World's Columbian Exposition of 1893 Collection
When the Museum opened in 1894, visitors could once again experience many of the exhibits they had seen at the fair. Thousands of objects exhibited at the Fair were donated or sold to the new museum, and they have been cared for by the Anthropology Department since then. Many of those objects have not been viewed by the public since 1893!Learn more
When the Museum opened in 1894, visitors could once again experience many of the exhibits they had seen at the fair. Thousands of objects exhibited at the Fair were donated or sold to the new museum, and they have been cared for by the Anthropology Department since then. Many of those objects have not been viewed by the public since 1893!
Anthropology in 1893 was a very new branch of social science, and leading anthropologists came together to build the anthropology exhibits at the 1893 World's Fair. Some went on trips dedicated to collecting objects to display at the World's Fair; others worked to construct exhibits inside and outside the Anthropology Building.
Image above: Cast of "Stela A" from Copan, Honduras. It is pictured here on display in the hall of Aboriginal Sculpture in the South Court at the Field Columbian Museum, c.1905. Collected by Edward H. Thompson, this stela cast was originally on exhibit in the Anthropological Building of the World's Columbian Exposition in 1893. © The Field Museum, CSA17054, Photographer Charles Carpenter.View less
About 70% of Cook County residents (Chicago and surrounding area) who classified themselves as "white" in the 1890 census indicated they were "foreign-born" (i.e., mostly from Europe). Many were poor and had little education. They worked hard in factories, mills, and workshops to make ends meet. Some might have managed to buy a bit of land in the surrounding Midwest farm belt. Chicago was also a destination for a growing number of African-Americans, former slaves and their descendents, hoping to flee the white supremacy, racial discrimination, and post-slavery poverty in the South. In the meantime, former European immigrants continued their westward migration in a quest for new land, new opportunities, new horizons. In 1893, newspapers and magazines were the main source of information about the outside world for these people. Imagine a world with no radio, no television, no internet. For this reason, the size and scope of Chicago's World's Columbian Exposition (WCE) provided an unprecedented window to the world.
Just how big was the 1893 World's Columbian Exposition?
- 630 Acres (Lake Michigan to Cottage Grove Avenue/Washington Park; 56th Street to 67th Street)
- Over 200 buildings, pavilions, and outdoor exhibit areas (only two exhibit buildings remain today: the Museum of Science and Industry in Jackson Park, and the Art Institute in downtown Chicago)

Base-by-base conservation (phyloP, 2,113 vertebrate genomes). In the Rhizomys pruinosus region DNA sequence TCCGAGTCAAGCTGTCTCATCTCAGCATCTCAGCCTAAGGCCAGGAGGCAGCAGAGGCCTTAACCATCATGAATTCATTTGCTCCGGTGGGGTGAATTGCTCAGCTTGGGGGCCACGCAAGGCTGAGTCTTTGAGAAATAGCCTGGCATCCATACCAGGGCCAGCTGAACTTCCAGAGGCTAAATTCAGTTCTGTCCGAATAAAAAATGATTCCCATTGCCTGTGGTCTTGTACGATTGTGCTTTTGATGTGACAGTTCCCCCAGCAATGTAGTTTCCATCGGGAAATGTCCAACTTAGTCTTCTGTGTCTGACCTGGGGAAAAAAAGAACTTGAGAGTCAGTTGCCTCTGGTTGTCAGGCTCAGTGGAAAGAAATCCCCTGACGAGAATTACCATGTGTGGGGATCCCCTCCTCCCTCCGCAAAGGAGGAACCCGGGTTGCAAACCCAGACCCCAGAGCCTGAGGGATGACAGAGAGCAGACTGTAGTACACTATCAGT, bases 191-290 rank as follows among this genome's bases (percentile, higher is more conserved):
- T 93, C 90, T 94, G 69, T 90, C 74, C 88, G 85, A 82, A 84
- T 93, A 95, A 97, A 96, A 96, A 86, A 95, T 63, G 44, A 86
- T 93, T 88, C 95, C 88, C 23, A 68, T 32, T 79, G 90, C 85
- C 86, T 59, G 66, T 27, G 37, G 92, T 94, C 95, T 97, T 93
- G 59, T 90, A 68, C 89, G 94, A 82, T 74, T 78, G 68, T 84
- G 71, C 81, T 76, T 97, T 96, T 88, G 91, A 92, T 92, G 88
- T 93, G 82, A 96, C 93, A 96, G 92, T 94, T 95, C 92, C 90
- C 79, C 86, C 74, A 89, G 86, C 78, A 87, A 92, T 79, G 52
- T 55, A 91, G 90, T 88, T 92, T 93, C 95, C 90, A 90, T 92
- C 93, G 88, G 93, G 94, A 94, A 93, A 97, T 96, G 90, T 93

- Over 27 million visitors in a six month period (equal to one-half of the entire U.S. population at the time)
The Chicago World's Columbian Exposition (WCE) was one of the largest and most successful World's Fairs in Europe and North America during the 19th and early 20th centuries. With its glistening White City along Lake Michigan in Jackson Park, and its highly successful Midway Plaisance featuring rides, amusements and foreign (often colonial) concessions and villages, the 1893 WCE set benchmarks for fairs, theme parks, monumental architecture and sculpture for years to come.1 Its material contents, tens of thousands of objects, formed the basis for the first collections of the Chicago's Field Museum (initially named The Field Columbian Museum). Commercially, the WCE organizers helped to establish new standards for advertising and marketing as well.2
The World's Columbian Exposition Collection Project would not have been possible without the collaborative efforts of a number of individuals. The list of contributors provided here is not intended to be exhaustive, but rather an indication of the enormous number of talented people required to make an undertaking of this sort possible.
Gordon Ambrosino, Morgan Baillargeon, Bennet Bronson, Katherine Craig, Winifred Creamer, Nina M. Cummings, Antonio Curet, Kate Dean, Scott Demel, Armand Esai, Gary Feinman, Taso Frangou, Peter Gaylord, Christine Giannoni, Michael Godow, Michael Gordon, Carol Gudanowski, Jonathan Haas, Alina Haidri, Dennis Harman, Martina Hough, Nicole Ihnatiuk, Carolyn Johnson, Jamie Kelly, John Kelly, Hank Krishman, Chapurukha Kusimba, Robert Martin, Greg Mercer, Donna Nash, Stephen Nash, Will Pestle, Christopher Philipp, Juliana Philipp, Dorren Ross, Birgitta Rota, Andrew Ruginis, Frank Sanchez, Daniel Schnepf, Ashton Spatz, Angela Steinmetz, Steven Strohmeier, John Terrell, Hans Bjarne Thomsen, Anne Underhill, Alaka Wali, Jen-Yu Wang, Nicholas Weismann, Patrick Ryan Williams.
The Field Museum extends special thanks to The Gaylord and Dorothy Donnelley Foundation for its generous support of the World Columbian Exposition Collection Project.
We have been compiling data for thousands of objects from the 1893 World's Columbian Exposition.
In the future, additional photographs and information will be provided in this database.
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